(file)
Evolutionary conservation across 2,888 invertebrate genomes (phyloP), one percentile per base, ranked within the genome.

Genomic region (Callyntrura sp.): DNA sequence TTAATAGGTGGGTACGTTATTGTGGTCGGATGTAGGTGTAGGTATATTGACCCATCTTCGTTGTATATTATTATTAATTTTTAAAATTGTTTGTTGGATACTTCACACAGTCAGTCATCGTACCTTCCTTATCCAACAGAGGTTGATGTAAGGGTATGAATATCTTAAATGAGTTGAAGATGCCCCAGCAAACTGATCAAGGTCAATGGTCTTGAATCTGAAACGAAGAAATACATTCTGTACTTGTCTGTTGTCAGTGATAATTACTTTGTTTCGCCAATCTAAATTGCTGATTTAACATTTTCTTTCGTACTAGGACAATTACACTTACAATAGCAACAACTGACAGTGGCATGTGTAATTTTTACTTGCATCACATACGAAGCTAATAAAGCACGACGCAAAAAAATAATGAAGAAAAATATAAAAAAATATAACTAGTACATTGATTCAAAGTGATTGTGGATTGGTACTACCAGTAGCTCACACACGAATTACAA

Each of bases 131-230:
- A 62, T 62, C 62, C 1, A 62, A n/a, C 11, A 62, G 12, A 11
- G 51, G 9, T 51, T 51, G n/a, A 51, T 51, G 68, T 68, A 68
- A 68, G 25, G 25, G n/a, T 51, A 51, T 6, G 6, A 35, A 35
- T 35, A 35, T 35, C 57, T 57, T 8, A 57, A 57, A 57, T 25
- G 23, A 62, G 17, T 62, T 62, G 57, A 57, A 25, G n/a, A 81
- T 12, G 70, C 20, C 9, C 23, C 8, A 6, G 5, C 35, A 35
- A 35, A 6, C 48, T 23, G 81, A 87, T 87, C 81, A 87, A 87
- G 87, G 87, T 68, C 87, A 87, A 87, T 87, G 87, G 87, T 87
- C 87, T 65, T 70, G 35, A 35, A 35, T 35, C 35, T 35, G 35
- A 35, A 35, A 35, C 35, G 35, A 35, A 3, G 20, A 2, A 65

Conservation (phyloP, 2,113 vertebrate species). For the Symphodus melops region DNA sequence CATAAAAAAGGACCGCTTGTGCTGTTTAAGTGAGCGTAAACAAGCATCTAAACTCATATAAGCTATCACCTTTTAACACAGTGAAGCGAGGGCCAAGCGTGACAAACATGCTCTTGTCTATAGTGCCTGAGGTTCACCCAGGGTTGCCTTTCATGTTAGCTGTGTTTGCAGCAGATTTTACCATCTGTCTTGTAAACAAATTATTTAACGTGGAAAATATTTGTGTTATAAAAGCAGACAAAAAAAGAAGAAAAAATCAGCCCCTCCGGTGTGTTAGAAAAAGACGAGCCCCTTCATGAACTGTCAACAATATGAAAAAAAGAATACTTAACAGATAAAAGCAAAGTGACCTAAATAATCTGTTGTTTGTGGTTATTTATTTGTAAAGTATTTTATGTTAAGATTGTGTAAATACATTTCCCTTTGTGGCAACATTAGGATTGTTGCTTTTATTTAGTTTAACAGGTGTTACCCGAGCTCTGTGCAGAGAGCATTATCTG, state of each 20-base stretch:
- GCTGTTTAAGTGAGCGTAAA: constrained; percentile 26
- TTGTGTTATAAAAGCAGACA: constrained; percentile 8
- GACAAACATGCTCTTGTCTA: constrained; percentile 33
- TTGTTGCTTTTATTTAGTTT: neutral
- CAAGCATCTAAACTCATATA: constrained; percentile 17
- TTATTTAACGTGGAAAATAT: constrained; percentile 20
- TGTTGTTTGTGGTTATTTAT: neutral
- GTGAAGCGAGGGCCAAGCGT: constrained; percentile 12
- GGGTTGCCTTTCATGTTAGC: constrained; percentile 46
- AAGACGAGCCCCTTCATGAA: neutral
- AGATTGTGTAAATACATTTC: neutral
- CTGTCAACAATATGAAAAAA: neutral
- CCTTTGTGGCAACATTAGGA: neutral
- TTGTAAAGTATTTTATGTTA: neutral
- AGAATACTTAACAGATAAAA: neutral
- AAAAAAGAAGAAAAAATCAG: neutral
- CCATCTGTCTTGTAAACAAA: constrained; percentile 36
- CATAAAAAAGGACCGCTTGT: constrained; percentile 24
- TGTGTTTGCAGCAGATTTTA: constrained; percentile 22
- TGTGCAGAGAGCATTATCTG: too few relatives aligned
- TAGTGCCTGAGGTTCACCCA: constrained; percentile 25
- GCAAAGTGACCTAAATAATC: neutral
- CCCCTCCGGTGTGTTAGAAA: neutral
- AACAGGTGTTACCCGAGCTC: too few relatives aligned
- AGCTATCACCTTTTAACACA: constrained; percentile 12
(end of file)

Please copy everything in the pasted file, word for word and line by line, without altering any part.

Evolutionary conservation across 2,888 invertebrate genomes (phyloP), one percentile per base, ranked within the genome.

Genomic region (Callyntrura sp.): DNA sequence TTAATAGGTGGGTACGTTATTGTGGTCGGATGTAGGTGTAGGTATATTGACCCATCTTCGTTGTATATTATTATTAATTTTTAAAATTGTTTGTTGGATACTTCACACAGTCAGTCATCGTACCTTCCTTATCCAACAGAGGTTGATGTAAGGGTATGAATATCTTAAATGAGTTGAAGATGCCCCAGCAAACTGATCAAGGTCAATGGTCTTGAATCTGAAACGAAGAAATACATTCTGTACTTGTCTGTTGTCAGTGATAATTACTTTGTTTCGCCAATCTAAATTGCTGATTTAACATTTTCTTTCGTACTAGGACAATTACACTTACAATAGCAACAACTGACAGTGGCATGTGTAATTTTTACTTGCATCACATACGAAGCTAATAAAGCACGACGCAAAAAAATAATGAAGAAAAATATAAAAAAATATAACTAGTACATTGATTCAAAGTGATTGTGGATTGGTACTACCAGTAGCTCACACACGAATTACAA

Each of bases 131-230:
- A 62, T 62, C 62, C 1, A 62, A n/a, C 11, A 62, G 12, A 11
- G 51, G 9, T 51, T 51, G n/a, A 51, T 51, G 68, T 68, A 68
- A 68, G 25, G 25, G n/a, T 51, A 51, T 6, G 6, A 35, A 35
- T 35, A 35, T 35, C 57, T 57, T 8, A 57, A 57, A 57, T 25
- G 23, A 62, G 17, T 62, T 62, G 57, A 57, A 25, G n/a, A 81
- T 12, G 70, C 20, C 9, C 23, C 8, A 6, G 5, C 35, A 35
- A 35, A 6, C 48, T 23, G 81, A 87, T 87, C 81, A 87, A 87
- G 87, G 87, T 68, C 87, A 87, A 87, T 87, G 87, G 87, T 87
- C 87, T 65, T 70, G 35, A 35, A 35, T 35, C 35, T 35, G 35
- A 35, A 35, A 35, C 35, G 35, A 35, A 3, G 20, A 2, A 65

Conservation (phyloP, 2,113 vertebrate species). For the Symphodus melops region DNA sequence CATAAAAAAGGACCGCTTGTGCTGTTTAAGTGAGCGTAAACAAGCATCTAAACTCATATAAGCTATCACCTTTTAACACAGTGAAGCGAGGGCCAAGCGTGACAAACATGCTCTTGTCTATAGTGCCTGAGGTTCACCCAGGGTTGCCTTTCATGTTAGCTGTGTTTGCAGCAGATTTTACCATCTGTCTTGTAAACAAATTATTTAACGTGGAAAATATTTGTGTTATAAAAGCAGACAAAAAAAGAAGAAAAAATCAGCCCCTCCGGTGTGTTAGAAAAAGACGAGCCCCTTCATGAACTGTCAACAATATGAAAAAAAGAATACTTAACAGATAAAAGCAAAGTGACCTAAATAATCTGTTGTTTGTGGTTATTTATTTGTAAAGTATTTTATGTTAAGATTGTGTAAATACATTTCCCTTTGTGGCAACATTAGGATTGTTGCTTTTATTTAGTTTAACAGGTGTTACCCGAGCTCTGTGCAGAGAGCATTATCTG, state of each 20-base stretch:
- GCTGTTTAAGTGAGCGTAAA: constrained; percentile 26
- TTGTGTTATAAAAGCAGACA: constrained; percentile 8
- GACAAACATGCTCTTGTCTA: constrained; percentile 33
- TTGTTGCTTTTATTTAGTTT: neutral
- CAAGCATCTAAACTCATATA: constrained; percentile 17
- TTATTTAACGTGGAAAATAT: constrained; percentile 20
- TGTTGTTTGTGGTTATTTAT: neutral
- GTGAAGCGAGGGCCAAGCGT: constrained; percentile 12
- GGGTTGCCTTTCATGTTAGC: constrained; percentile 46
- AAGACGAGCCCCTTCATGAA: neutral
- AGATTGTGTAAATACATTTC: neutral
- CTGTCAACAATATGAAAAAA: neutral
- CCTTTGTGGCAACATTAGGA: neutral
- TTGTAAAGTATTTTATGTTA: neutral
- AGAATACTTAACAGATAAAA: neutral
- AAAAAAGAAGAAAAAATCAG: neutral
- CCATCTGTCTTGTAAACAAA: constrained; percentile 36
- CATAAAAAAGGACCGCTTGT: constrained; percentile 24
- TGTGTTTGCAGCAGATTTTA: constrained; percentile 22
- TGTGCAGAGAGCATTATCTG: too few relatives aligned
- TAGTGCCTGAGGTTCACCCA: constrained; percentile 25
- GCAAAGTGACCTAAATAATC: neutral
- CCCCTCCGGTGTGTTAGAAA: neutral
- AACAGGTGTTACCCGAGCTC: too few relatives aligned
- AGCTATCACCTTTTAACACA: constrained; percentile 12